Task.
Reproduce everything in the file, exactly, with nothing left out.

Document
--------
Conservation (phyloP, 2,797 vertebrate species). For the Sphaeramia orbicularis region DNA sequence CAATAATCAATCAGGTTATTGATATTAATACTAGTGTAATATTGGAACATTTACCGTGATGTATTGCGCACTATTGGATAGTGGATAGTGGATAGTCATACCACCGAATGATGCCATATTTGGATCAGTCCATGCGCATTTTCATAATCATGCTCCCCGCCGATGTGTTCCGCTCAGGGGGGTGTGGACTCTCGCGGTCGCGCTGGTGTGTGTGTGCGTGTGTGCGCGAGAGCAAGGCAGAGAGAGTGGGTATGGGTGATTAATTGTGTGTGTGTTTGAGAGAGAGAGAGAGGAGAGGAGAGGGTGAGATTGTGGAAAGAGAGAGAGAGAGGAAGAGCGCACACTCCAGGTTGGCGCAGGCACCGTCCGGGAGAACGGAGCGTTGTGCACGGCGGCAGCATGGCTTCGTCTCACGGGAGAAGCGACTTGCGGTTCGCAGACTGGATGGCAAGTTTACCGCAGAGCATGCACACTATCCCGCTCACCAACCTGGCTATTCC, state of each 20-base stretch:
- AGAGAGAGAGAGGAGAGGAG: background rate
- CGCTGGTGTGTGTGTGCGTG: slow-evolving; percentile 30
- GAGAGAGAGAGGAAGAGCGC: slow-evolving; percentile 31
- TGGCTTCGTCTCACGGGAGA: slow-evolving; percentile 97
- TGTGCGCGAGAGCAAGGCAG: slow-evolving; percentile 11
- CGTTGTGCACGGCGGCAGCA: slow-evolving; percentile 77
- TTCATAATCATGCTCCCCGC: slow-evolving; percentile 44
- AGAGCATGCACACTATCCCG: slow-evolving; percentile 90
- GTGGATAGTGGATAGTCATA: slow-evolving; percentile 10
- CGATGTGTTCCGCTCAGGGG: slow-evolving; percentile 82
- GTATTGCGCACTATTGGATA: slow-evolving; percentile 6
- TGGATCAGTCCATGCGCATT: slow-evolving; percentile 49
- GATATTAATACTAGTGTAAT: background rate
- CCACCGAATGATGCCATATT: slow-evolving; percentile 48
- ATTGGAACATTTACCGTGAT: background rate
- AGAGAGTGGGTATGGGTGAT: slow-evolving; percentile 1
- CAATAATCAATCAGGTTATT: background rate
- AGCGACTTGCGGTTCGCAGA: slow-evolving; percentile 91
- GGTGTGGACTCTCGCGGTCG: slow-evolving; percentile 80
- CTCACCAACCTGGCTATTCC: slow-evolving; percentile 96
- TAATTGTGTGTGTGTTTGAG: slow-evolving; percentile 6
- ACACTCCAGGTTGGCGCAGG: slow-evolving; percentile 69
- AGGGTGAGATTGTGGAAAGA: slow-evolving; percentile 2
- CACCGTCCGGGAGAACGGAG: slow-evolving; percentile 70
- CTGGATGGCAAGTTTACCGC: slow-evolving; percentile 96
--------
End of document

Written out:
Conservation (phyloP, 2,797 vertebrate species). For the Sphaeramia orbicularis region DNA sequence CAATAATCAATCAGGTTATTGATATTAATACTAGTGTAATATTGGAACATTTACCGTGATGTATTGCGCACTATTGGATAGTGGATAGTGGATAGTCATACCACCGAATGATGCCATATTTGGATCAGTCCATGCGCATTTTCATAATCATGCTCCCCGCCGATGTGTTCCGCTCAGGGGGGTGTGGACTCTCGCGGTCGCGCTGGTGTGTGTGTGCGTGTGTGCGCGAGAGCAAGGCAGAGAGAGTGGGTATGGGTGATTAATTGTGTGTGTGTTTGAGAGAGAGAGAGAGGAGAGGAGAGGGTGAGATTGTGGAAAGAGAGAGAGAGAGGAAGAGCGCACACTCCAGGTTGGCGCAGGCACCGTCCGGGAGAACGGAGCGTTGTGCACGGCGGCAGCATGGCTTCGTCTCACGGGAGAAGCGACTTGCGGTTCGCAGACTGGATGGCAAGTTTACCGCAGAGCATGCACACTATCCCGCTCACCAACCTGGCTATTCC, state of each 20-base stretch:
- AGAGAGAGAGAGGAGAGGAG: background rate
- CGCTGGTGTGTGTGTGCGTG: slow-evolving; percentile 30
- GAGAGAGAGAGGAAGAGCGC: slow-evolving; percentile 31
- TGGCTTCGTCTCACGGGAGA: slow-evolving; percentile 97
- TGTGCGCGAGAGCAAGGCAG: slow-evolving; percentile 11
- CGTTGTGCACGGCGGCAGCA: slow-evolving; percentile 77
- TTCATAATCATGCTCCCCGC: slow-evolving; percentile 44
- AGAGCATGCACACTATCCCG: slow-evolving; percentile 90
- GTGGATAGTGGATAGTCATA: slow-evolving; percentile 10
- CGATGTGTTCCGCTCAGGGG: slow-evolving; percentile 82
- GTATTGCGCACTATTGGATA: slow-evolving; percentile 6
- TGGATCAGTCCATGCGCATT: slow-evolving; percentile 49
- GATATTAATACTAGTGTAAT: background rate
- CCACCGAATGATGCCATATT: slow-evolving; percentile 48
- ATTGGAACATTTACCGTGAT: background rate
- AGAGAGTGGGTATGGGTGAT: slow-evolving; percentile 1
- CAATAATCAATCAGGTTATT: background rate
- AGCGACTTGCGGTTCGCAGA: slow-evolving; percentile 91
- GGTGTGGACTCTCGCGGTCG: slow-evolving; percentile 80
- CTCACCAACCTGGCTATTCC: slow-evolving; percentile 96
- TAATTGTGTGTGTGTTTGAG: slow-evolving; percentile 6
- ACACTCCAGGTTGGCGCAGG: slow-evolving; percentile 69
- AGGGTGAGATTGTGGAAAGA: slow-evolving; percentile 2
- CACCGTCCGGGAGAACGGAG: slow-evolving; percentile 70
- CTGGATGGCAAGTTTACCGC: slow-evolving; percentile 96